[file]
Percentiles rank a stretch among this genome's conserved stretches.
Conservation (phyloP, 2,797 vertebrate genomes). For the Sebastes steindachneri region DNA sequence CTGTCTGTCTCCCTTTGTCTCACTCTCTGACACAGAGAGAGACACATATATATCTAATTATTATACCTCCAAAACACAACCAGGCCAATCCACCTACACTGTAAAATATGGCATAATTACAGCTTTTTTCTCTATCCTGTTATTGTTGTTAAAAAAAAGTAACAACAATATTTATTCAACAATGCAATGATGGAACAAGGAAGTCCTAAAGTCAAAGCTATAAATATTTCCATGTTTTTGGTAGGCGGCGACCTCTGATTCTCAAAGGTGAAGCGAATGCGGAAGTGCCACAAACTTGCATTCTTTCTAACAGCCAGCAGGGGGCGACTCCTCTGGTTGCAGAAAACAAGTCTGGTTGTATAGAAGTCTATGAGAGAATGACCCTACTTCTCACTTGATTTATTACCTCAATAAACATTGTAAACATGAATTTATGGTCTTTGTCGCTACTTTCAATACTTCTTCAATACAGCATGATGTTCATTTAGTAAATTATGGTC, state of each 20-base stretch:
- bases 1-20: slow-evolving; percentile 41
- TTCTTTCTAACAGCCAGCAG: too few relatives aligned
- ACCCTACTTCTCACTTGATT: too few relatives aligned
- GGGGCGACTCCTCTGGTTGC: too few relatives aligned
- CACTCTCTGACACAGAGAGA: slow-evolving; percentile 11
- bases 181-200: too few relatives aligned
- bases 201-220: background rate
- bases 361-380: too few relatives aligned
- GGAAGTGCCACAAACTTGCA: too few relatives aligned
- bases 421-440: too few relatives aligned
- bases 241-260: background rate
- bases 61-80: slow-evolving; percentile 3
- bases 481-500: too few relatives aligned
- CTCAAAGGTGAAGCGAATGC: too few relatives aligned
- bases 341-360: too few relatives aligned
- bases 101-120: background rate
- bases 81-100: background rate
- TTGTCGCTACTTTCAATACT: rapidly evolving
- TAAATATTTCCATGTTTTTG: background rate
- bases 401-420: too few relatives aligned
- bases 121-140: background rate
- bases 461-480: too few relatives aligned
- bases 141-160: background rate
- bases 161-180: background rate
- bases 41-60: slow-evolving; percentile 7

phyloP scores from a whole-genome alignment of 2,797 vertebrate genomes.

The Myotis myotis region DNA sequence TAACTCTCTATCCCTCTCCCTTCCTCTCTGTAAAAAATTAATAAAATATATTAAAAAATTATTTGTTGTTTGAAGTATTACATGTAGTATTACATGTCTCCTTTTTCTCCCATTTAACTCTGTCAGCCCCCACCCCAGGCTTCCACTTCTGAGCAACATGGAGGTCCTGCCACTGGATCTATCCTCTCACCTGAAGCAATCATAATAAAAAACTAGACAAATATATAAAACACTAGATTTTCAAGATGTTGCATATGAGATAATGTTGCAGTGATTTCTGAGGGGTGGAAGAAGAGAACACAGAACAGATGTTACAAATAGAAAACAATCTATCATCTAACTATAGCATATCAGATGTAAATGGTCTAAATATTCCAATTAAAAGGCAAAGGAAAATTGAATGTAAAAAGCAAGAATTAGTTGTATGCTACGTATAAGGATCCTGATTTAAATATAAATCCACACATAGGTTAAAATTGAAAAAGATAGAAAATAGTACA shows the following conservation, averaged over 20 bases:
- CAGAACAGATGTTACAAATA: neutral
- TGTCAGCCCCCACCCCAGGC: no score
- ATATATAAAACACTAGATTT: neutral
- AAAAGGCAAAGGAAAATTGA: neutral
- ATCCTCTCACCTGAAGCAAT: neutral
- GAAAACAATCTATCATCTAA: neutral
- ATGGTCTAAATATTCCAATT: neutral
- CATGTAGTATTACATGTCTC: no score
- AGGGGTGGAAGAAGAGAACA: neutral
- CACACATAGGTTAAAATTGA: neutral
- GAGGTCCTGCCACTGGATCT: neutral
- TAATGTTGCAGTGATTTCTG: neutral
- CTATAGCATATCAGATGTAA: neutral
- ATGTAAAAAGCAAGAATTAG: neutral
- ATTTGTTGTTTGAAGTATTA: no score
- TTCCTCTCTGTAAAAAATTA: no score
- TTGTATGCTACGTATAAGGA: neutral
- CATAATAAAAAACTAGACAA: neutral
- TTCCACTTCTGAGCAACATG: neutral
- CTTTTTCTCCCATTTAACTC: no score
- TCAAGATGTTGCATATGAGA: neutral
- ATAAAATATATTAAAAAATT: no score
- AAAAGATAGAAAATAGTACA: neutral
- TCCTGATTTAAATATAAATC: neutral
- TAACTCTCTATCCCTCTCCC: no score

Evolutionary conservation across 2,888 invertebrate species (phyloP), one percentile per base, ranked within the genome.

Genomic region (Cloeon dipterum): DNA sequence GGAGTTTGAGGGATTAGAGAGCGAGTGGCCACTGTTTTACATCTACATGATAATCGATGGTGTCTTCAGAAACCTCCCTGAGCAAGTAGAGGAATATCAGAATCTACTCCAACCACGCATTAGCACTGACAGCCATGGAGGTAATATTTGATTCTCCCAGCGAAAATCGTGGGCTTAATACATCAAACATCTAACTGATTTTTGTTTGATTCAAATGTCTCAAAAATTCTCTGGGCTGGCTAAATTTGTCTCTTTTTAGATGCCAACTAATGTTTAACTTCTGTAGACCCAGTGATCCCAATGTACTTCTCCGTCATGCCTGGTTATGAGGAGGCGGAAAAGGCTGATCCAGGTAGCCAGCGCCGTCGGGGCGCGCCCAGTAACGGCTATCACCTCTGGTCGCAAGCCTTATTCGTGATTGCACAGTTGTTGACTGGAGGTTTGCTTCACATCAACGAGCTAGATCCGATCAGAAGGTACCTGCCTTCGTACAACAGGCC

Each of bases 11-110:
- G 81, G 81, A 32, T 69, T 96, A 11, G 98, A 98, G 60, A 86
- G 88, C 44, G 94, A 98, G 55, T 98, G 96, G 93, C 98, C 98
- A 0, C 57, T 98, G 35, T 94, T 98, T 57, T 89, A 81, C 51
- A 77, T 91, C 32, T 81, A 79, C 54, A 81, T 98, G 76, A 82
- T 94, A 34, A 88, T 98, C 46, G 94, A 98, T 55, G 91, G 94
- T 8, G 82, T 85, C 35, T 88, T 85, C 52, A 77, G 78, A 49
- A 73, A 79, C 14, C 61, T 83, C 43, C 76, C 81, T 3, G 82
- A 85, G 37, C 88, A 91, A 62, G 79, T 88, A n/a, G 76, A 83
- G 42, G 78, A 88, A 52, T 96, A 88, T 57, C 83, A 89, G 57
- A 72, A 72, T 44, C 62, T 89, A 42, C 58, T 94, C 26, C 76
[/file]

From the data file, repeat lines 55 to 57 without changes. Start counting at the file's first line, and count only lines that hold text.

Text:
Evolutionary conservation across 2,888 invertebrate species (phyloP), one percentile per base, ranked within the genome.

Genomic region (Cloeon dipterum): DNA sequence GGAGTTTGAGGGATTAGAGAGCGAGTGGCCACTGTTTTACATCTACATGATAATCGATGGTGTCTTCAGAAACCTCCCTGAGCAAGTAGAGGAATATCAGAATCTACTCCAACCACGCATTAGCACTGACAGCCATGGAGGTAATATTTGATTCTCCCAGCGAAAATCGTGGGCTTAATACATCAAACATCTAACTGATTTTTGTTTGATTCAAATGTCTCAAAAATTCTCTGGGCTGGCTAAATTTGTCTCTTTTTAGATGCCAACTAATGTTTAACTTCTGTAGACCCAGTGATCCCAATGTACTTCTCCGTCATGCCTGGTTATGAGGAGGCGGAAAAGGCTGATCCAGGTAGCCAGCGCCGTCGGGGCGCGCCCAGTAACGGCTATCACCTCTGGTCGCAAGCCTTATTCGTGATTGCACAGTTGTTGACTGGAGGTTTGCTTCACATCAACGAGCTAGATCCGATCAGAAGGTACCTGCCTTCGTACAACAGGCC

Each of bases 11-110: